It wouldn't be exactly right to say that the annointing of Barack Obama as nominee is a bittersweet day for some Democrats, because as many supporters of Hillary Clinton weigh in today, they are just bitter. Here's one of the best posts of that genre, from my blog-o-friend Amy Z. Quinn, who posts under so many different names I can't keep track. Today she writes (not from Pa. but from South Jersey!) as Citizen Mom that "You're Damn Right I'm Bitter":
Yes, it smarts.
Yes, I'm angry and disappointed today.
And yes, I'll still vote for Barack Obama in November. But you should understand why I'm not feeling great about it this morning.
Now that it's over, now that everybody's been able to run their ecstatic headlines, can we all just admit that the MSM and the Yes! We! Can!-crazed online world had a deep desire to see Obama win, if only so everyone can soak in the aura of the New Kennedy or the first black president or the generational shift, or to have anything but the Clintons to write and talk about for another four or eight years?
There's a lot more (include a kindly worded slam on me, surely deserved) and the whole thing merits reading. My one major quibble, not just with Quinn's critique but with a lot of the pro-Hillary writing in recent days, is the emphasis on how many votes Clinton received when:
1) By most counts -- except the one that counts her votes from a large state (Michigan) where Obama wasn't on the ballot and which Clinton herself once said didn't matter -- Obama received a few more votes than Clinton did, anyway.
2) More importantly, this race was about what every nomination fight has been about since the 19th Century, and that is about getting the most convention delegates. That was no secret -- these were the rules going in, and everybody knew it. In the end, Obama won the most delegates because of something that anyone could have come up with, regardless of their gender or their race or their experience or whether the media loved or hated them. He won with a strategy:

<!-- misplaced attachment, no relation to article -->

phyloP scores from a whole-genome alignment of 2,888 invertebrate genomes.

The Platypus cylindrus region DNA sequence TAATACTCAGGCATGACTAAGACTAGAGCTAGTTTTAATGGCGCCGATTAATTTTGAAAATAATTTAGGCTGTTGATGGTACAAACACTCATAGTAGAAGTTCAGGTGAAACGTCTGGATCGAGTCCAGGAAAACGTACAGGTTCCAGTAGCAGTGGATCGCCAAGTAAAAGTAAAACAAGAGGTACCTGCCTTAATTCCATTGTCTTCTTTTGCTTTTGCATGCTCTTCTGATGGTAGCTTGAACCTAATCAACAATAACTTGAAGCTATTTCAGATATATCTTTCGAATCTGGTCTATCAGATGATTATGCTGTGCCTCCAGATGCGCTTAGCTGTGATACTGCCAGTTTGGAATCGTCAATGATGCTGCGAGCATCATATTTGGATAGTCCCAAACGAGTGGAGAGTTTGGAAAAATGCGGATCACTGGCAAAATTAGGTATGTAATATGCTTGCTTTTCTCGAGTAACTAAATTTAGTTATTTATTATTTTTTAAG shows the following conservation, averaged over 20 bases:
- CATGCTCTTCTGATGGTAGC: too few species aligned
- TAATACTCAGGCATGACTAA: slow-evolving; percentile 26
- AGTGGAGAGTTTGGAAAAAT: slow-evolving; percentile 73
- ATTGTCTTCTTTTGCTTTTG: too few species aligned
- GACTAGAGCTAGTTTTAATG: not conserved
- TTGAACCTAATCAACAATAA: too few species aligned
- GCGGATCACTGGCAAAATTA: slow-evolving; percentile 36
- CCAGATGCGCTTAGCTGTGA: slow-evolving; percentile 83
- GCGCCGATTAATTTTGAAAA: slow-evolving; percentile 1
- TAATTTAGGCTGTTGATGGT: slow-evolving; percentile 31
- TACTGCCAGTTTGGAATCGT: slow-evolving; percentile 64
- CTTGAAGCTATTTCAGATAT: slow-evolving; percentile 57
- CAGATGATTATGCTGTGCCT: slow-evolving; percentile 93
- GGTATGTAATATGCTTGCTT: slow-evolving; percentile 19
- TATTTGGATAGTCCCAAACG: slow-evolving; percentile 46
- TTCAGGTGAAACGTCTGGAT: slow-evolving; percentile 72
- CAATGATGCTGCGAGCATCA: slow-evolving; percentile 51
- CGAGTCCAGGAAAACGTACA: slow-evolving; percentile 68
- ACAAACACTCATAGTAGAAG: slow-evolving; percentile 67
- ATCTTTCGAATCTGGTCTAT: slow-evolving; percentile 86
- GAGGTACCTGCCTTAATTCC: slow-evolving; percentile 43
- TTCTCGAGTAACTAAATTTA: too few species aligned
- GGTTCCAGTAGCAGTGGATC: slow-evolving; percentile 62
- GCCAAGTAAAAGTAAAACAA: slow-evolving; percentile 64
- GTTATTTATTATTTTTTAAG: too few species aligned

The insurgent strategy the group devised instead was to virtually cede the most important battlegrounds of the Democratic nomination fight to Clinton, using precision targeting to minimize her delegate hauls, while going all out to crush her in states where Democratic candidates rarely ventured.
The result may have lacked the glamour of a sweep, but last night, with the delegates he picked up in Montana and South Dakota and a flood of superdelegate endorsements, Obama sealed one of the biggest upsets in U.S. political history and became the first Democrat since Jimmy Carter to wrest his party's nomination from the candidate of the party establishment. The surprise was how well his strategy held up -- and how little resistance it met.
"We kept waiting for the Clinton people to send people into the caucus states," marveled Jon Carson, one of Obama's top ground-game strategists.
"It's the big mystery of the campaign," said campaign manager David Plouffe, "because every delegate counts."
Will "bitter" voters -- maybe not Amy Z. Quinn but people like her -- swing the fall election to McCain? They could. Here's a suggestion: I think a lot of Obama supporters might agree with virtually all of Clinton's backers that the nominating process that is a sometimes not-so-democratic (small "d") jumble of caucuses and primaries with confusing rules that in the end don't serve anybody. That said, maybe it would be better to channel some of that June anger into changing the Democrats' rules in August -- rather than ratifying the third term of George W. Bush in November?